4. I just want to post my dose of reality in what it takes to build a guitar, and what it costs....you can get the price, at cheapest, in the ballpark of a JAg-Stang on e-bay. Building one using Warmoth parts would be the most expensive route if you were to build a Jag-Stang. Warmoth parts, while excellent quality, do tend to be on the higher priced end of things. You could easily be past $400 with just the neck and body. If I were to build a Jag-Stang, this is the route I'd go, of course, you need some experience and skill at Luthiery in some spots (especially the neck) to save money NECK: I would probably go to E-bay and find a 24" Scale 22 Fret neck that's parted off of another guitar most likely, or a Chinese rip-off neck I could easily modify to taste or tweak to perfection with a little TLC, fret leveling, and nut adjustment. I would not want to go any further than $100 on a neck, so this would be the most difficult part of building the guitar. Then I'd have to get the neck in, and wait till I finished building the body. BODY: The body I would build myself with a tracing of my Jag-Stang (or if I did not have one for the sake of this, one I got from someone else). Then I would get my hands on some inexpensive scrap wood, like PIne, or buy some Basswood, and make a body blank (which would be at least 3 pieces of wood in the available sizes). The wood would have to be planed flat, glued together with Titebond II wood glue overnight at the very least, then I would need to take a template, rout the neck pocket, then use a bandsaw to cut out the guitar body shape. After the body is cut out, rout it for electronics, round over the corners with a roundover bit and a router, then sand progressively up to about 400 grit until smooth, and rout for the tremolo. This can be VERY tricky as the Jag-Stang is not a symettrical shape by ANY means of the imagination. It'd be very easy to get the bridge off-center, or the neck off-centered, and the like. After all that is done, then It's time to paint the body - this runs about $25-50 depending on how professional you want the paint to look 1.) FIll in any dents, holes, knots, or other imperfections with wood filler 2.) Sand body up to roughly 800 grit, preferably using an electric sander or it will take quite some time and elbow grease 4.) Spray on a coat of primer, don't completely cover, do this slowly 5.) Wait 15-30 minutes, apply more primer 6.) wait 15-30 minutes, apply more primer 7.) Let dry for a day or two 8.) Get your color coat, I use Krylon paint from Fred Meyer, they actually have one that is VERY close to the Sonic Blue used on Jag-Stangs, might have to go somewhere like Lowes or Michaels for something that matches Fiesta red - apply the first coat, do not completely cover the primer, just spray it on lightly, the more and lighter the coats, the better the finish 9.) Wait about 15-30 minutes, spray on a 2nd coat 10) wait about 15-30 minutes, spray on a 3rd coat 11) let dry for a few days or more 12) wet sand up to 800-1000 grit, using decent lighting to bounce off the finish and find imperfections that need sanded out 13) add some more coats 14) wet sand again, this time 1000-2000 girt, getting rid of any imperfections if any left (go back to 12 if they are bad) 15) sand up to 1000 grit again, spray with clearcoat, not a full coat 16) wait 15-30 minutes, spray another coat 17) same as above again (duh) 18) let body dry for several days, maybe even a week 19) wet sand up to about 2000 grit 20) use gradually finer buffing compounds and an automotive buffing pad to polish the body up to showroom shine, be very careful not to buff too much and through the paint Okay, now you have a Jag-Stang body and neck for roughly $150.00 and a heaping TON of hard work Now it's time to buy the parts to populate said body Mustang Tremolo & Bridge = $60.00 Tuning Machines = $25-70 Pickguard = about $30 Pickups = Probably about $180 total for a Fender Texas Special and Seymour Duncan J.B. Jr. to have what Kurt had Switches = $10.00 Pots = $5.00 Jack = $1.95 from Radio Shack Control Plate = $15.00 Knobs = $15.00 for a set of Jazz Bass knobs at the local guitar shop String Trees = $1.95 Wire = $7.00 a roll String Guide = $1.50 Total spent now roughly $445.00, not including Shipping & Handling for parts ordered over the internet, not including gasoline, not including compensation for lack of sleep from working on the guitar between working hours, nor the time spent waiting on all the finishing steps to cure/dry/be ready to be sanded/polished. Then there's the hours of debugging your wiring to find out some tiny sliver of copper found it's way from the hot lead to the ground causing a short, or debating who's wiring diagram is "correct" (the one with the coil tap on the humbucker, or the one with the phase reversal on the humbucker?), setting up the neck to be optimal, which includes putting strings on, checking settings, taking strings off, turning screws and nuts, taking a sanding block to the neck to level and recrown the frets if they need it, then putting strings back on, setting action, setting intonation, then finding you need to set the vibrato further back to make the whammy bar stay in tune if you want that, so there's adjusting the 2 adjustment springs as well. Once all is done, you can be proud, you just built a Jag-Stang for almost $500......about the price of an E-bay purchase....only to come to find that Fender has just released a pretty accurate to the Japanese original Squier version for $300 someday in the future I know this is long, but it let's you know what is involved. Finishing is the least favorite part of mine, especially since I had to do it by hand so many times....just sitting there, rubbing that body with overpriced beach flooring pasted to construction paper until your arms hurt..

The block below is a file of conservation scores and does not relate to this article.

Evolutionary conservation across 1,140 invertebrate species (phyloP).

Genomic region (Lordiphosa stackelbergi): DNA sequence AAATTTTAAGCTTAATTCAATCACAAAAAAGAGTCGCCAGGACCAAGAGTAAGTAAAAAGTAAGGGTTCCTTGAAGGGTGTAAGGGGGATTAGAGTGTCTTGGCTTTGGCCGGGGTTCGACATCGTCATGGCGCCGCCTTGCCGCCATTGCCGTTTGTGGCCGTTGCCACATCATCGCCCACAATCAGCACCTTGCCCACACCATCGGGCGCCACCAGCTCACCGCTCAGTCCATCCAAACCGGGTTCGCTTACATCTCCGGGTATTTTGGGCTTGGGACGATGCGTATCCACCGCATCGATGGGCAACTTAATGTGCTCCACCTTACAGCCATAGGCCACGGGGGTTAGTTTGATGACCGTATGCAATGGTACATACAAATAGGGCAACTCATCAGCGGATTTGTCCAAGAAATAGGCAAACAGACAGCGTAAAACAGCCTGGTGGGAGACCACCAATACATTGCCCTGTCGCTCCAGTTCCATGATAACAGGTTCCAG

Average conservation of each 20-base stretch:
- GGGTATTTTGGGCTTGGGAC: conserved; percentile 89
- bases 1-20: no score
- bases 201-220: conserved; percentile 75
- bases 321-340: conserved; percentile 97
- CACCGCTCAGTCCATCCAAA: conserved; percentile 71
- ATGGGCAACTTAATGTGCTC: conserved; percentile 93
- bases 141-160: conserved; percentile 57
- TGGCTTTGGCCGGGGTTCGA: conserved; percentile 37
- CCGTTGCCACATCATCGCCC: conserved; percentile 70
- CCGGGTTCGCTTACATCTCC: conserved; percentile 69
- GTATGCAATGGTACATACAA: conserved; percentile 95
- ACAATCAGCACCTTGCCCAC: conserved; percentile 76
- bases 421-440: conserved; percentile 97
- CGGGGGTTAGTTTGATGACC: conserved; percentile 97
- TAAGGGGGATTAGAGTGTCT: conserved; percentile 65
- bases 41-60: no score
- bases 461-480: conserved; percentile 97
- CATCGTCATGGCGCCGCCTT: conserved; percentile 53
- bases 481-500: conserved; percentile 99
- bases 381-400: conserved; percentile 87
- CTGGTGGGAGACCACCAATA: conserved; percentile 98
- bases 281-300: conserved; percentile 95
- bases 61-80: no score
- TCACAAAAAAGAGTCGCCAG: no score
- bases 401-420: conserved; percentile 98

5. With Jaguars, it's usually one of two things - the coils are not wax potted. What this means is the hair-thin wire the pickup is wound with that makes it work is not packed with paraffin wax, allowing the coil wire to move around with influence from the environment, turning it into more of a microphone than an electromagnetic pickup. I'm not sure if Fender potted the CP Jaguar pickups, I do know they didn't do that so some of the lower cost guitars though. - The claws - I got around this by packing the inside of my pickup covers with that foam egg-crate stuff they ship computer expansion cards in the box with, that and using a pair of pliars to carefully squeeze the teeth "inward" to the coil to make it harder for the claws to vibrate. You could try taking the claws off to see if they are a part of the cause.